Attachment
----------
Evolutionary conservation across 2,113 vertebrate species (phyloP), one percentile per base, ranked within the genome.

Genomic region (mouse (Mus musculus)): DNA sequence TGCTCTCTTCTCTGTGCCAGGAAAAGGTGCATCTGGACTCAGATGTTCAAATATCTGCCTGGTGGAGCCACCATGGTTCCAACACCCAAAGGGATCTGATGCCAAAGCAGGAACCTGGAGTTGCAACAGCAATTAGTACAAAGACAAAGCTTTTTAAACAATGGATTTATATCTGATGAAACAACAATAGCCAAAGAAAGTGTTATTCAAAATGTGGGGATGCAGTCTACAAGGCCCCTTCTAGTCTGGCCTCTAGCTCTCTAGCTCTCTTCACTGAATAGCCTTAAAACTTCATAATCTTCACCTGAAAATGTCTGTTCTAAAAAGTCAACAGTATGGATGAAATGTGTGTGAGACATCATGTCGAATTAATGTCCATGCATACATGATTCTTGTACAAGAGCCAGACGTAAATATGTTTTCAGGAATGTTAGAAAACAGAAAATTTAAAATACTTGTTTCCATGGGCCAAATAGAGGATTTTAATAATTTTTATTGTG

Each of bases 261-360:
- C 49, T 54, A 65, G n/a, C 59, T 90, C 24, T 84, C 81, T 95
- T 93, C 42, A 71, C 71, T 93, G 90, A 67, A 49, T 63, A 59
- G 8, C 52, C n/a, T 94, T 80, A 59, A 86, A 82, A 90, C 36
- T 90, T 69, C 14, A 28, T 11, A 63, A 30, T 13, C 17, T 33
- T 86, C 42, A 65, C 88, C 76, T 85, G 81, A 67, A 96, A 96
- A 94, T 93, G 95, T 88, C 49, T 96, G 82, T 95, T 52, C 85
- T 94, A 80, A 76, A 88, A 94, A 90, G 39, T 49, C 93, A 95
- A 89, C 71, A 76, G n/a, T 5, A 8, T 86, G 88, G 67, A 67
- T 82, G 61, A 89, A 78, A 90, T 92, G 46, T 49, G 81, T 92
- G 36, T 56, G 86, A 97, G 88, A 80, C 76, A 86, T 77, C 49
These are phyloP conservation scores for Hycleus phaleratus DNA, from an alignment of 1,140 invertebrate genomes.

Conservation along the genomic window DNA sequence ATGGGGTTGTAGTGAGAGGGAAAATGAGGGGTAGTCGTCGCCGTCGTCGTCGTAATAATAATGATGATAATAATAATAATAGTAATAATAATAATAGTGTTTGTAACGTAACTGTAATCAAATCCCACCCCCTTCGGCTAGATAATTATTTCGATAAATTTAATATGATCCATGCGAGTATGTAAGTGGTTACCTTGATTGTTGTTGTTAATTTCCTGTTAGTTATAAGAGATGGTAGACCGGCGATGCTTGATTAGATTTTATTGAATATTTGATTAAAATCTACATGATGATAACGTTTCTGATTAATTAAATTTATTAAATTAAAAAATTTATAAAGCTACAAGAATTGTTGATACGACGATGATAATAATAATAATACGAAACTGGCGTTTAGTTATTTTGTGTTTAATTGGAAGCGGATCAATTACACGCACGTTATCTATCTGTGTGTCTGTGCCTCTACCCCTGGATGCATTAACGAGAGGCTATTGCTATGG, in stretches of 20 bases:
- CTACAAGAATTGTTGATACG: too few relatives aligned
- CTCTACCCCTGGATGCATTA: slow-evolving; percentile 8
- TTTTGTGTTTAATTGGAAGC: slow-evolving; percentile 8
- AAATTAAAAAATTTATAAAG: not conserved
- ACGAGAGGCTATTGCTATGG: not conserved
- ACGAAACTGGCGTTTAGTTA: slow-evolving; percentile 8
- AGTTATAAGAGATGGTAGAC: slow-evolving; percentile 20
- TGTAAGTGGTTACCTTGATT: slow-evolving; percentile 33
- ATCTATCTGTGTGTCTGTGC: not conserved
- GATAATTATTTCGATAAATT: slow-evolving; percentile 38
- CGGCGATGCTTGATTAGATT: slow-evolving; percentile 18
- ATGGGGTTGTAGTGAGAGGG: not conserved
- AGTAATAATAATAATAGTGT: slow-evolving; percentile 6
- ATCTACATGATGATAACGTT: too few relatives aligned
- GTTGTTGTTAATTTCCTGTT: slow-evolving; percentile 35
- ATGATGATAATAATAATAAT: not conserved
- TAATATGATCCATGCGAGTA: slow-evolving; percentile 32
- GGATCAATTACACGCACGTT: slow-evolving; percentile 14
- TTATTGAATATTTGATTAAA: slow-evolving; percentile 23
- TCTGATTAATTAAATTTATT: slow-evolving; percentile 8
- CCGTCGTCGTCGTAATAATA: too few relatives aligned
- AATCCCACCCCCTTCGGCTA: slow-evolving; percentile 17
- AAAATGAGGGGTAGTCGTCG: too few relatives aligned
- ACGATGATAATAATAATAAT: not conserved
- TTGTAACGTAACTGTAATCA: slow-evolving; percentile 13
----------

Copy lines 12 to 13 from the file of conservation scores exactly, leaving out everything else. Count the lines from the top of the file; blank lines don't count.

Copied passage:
- T 82, G 61, A 89, A 78, A 90, T 92, G 46, T 49, G 81, T 92
- G 36, T 56, G 86, A 97, G 88, A 80, C 76, A 86, T 77, C 49